The channel could benefit greatly from the Outscourcing Transparency Movement, CAST has said.
According to the company, CIOs are beginning to question their spend on outsourcing, which the company says is on average around 20 percent of an IT budget. It said this was, and would continue to have a knock on effect on the technology industry with vendors being forced to raise their levels of transparency and quality.
Jay Sappidi, senior director of CAST research labs, told ChannelBiz that the outsourcing transparency movement was important for the industry because the IT that enabled more businesses was becoming increasingly complex.
“In most sectors, the key business applications have to be custom developed to suit specific business designs and competitive requirements,” he said.
“Over time, these systems grow with every new requirement, they are designed by many teams, and many developers who touch the code in these applications are outsourced to many locations around the globe. Most teams rely on a combination of talented architects, some code reviews and a lot of performance testing to maintain structural quality of their systems.”
He pointed out that because these methods are all insufficient -a typical business system will have more test paths than stars in the universe – they are partly relying on a fourth contributor, which he described as “dumb luck.”
“Judging by the increasing rate of headlines we’re seeing about technical glitches and security hacks, luck is running out,” he added.
He said that as a result businesses should seriously consider looking at the Outsourcing Transparency Movement.
“Any business that has a risk management policy needs to manage the structural risk in the construction of their core business applications,” he told ChannelBiz.
“Proactively managing risk is good practice, and is more cost effective. Also, organisations should use SQAM technologies to evaluate the quality of work they are getting from their developers and vendors.
“IT executives can look at measurement as an opportunity to train their development teams by providing instant feedback. And they can hold their vendors to account for code quality via SLA. Lastly, by managing the accumulation of technical debt, forward-thinking IT leaders are improving their ability to minimise future maintenance cost and increase business agility.”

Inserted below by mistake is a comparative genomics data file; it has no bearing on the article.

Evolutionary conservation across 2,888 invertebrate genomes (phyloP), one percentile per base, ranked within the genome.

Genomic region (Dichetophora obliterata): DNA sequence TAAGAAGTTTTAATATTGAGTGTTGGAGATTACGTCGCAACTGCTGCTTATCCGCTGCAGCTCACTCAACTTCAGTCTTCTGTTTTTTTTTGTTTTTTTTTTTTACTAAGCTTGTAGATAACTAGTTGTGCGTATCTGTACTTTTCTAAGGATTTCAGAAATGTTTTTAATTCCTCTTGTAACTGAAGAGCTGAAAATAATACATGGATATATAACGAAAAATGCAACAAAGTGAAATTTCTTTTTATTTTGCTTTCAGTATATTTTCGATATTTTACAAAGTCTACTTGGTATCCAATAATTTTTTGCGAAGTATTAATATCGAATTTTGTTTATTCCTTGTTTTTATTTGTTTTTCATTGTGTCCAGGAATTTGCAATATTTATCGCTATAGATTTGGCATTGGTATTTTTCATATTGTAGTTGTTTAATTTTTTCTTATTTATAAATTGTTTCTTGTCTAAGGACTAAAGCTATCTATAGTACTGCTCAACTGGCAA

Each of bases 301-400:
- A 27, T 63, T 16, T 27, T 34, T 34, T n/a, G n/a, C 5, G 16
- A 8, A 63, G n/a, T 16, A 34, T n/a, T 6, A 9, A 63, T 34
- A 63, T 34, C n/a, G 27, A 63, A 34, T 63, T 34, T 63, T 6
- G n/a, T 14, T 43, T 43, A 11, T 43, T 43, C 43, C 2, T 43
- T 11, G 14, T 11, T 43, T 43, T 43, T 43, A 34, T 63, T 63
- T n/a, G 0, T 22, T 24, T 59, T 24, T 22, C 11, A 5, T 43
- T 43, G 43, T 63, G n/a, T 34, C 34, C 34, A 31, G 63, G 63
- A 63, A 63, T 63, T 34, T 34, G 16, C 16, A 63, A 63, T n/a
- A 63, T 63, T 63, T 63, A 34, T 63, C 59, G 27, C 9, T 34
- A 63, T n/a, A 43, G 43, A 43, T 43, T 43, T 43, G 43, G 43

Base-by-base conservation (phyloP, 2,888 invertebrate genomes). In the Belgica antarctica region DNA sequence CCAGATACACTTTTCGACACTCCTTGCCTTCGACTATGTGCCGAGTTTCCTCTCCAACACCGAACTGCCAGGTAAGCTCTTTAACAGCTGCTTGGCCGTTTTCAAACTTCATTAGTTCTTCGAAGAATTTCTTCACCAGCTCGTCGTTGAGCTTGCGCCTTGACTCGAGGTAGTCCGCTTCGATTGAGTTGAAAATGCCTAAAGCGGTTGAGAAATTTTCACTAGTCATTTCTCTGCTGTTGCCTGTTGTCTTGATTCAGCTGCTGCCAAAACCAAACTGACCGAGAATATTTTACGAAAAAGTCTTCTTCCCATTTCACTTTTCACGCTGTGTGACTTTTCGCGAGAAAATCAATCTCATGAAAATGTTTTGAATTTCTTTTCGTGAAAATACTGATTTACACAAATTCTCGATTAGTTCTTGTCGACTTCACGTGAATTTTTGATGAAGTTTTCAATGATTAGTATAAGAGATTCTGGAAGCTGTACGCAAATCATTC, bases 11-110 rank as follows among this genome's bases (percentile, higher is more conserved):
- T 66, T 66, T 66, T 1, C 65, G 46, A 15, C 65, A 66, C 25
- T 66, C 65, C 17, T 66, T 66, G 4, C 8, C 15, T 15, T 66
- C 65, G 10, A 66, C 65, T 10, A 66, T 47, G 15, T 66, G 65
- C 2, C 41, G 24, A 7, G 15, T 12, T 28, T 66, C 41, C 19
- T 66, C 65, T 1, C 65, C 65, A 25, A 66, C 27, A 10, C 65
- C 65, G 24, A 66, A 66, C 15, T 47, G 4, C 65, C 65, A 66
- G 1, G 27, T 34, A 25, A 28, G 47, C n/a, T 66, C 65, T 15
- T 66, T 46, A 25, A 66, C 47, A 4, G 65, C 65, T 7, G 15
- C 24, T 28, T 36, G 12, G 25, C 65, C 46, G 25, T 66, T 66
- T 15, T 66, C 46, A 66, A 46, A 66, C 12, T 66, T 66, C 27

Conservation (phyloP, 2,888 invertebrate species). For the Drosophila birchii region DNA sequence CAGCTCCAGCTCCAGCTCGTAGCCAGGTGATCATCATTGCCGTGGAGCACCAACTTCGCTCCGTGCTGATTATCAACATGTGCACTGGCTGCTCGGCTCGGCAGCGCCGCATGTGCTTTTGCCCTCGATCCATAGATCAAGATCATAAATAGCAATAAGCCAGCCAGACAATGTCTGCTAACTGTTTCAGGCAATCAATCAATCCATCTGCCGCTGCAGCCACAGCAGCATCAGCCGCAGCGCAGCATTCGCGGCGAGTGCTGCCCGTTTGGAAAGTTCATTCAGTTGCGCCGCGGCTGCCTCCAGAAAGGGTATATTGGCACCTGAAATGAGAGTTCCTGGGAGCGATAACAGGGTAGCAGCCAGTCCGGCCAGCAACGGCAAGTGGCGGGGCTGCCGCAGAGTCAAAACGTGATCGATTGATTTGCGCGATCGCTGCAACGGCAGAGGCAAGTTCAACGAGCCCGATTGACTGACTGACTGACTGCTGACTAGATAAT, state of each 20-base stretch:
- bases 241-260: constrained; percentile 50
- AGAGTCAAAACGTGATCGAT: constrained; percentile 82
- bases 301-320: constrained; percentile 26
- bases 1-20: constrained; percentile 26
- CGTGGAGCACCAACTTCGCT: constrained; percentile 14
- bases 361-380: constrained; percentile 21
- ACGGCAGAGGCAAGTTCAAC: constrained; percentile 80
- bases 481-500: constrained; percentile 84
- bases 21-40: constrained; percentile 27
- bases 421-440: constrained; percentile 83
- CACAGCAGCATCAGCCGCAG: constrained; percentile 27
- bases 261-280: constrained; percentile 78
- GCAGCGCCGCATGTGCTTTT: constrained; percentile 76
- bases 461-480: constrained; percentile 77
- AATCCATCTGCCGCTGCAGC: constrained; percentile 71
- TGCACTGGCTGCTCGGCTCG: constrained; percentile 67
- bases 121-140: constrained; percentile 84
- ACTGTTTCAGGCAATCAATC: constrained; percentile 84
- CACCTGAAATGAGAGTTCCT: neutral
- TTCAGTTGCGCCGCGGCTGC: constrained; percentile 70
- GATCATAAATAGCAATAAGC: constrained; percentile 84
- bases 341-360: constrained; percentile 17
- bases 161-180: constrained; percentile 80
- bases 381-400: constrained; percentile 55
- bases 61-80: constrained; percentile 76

However, he admitted there were challenges with this technology. The primary one being that many businesses were still in the dark about structural quality. He said that this was because they relied on testing and the goodwill of their vendors.
“Some organisations have discovered they can plug open source static analysers into their developers IDEs and they believe that’s good enough. Static analysers that are too simple can actually be detrimental to the goal of improving quality and risk posture,” he said.
However, if this technology begins to be widely adopted, there’s huge benefits for the channel.
Mr Sappidi added: “For channel partners this represents a terrific enabling technology for new services. Some systems integrators have defined offers to provide automated IV&V in the form of a Structural Quality Gate – a service that augments their existing testing business with another approach to scan applications from the inside to determine engineering faults.
“Some integrators are rolling out healthcheck assessments – to help troubleshoot applications in trouble or to provide evidence that an application needs to be modernised.
“Yet others are using CAST technology to provide application portfolio analysis services to front end resource allocation and budgeting decisions, and in all cases to put themselves in pole position for ensuing modernisation work.”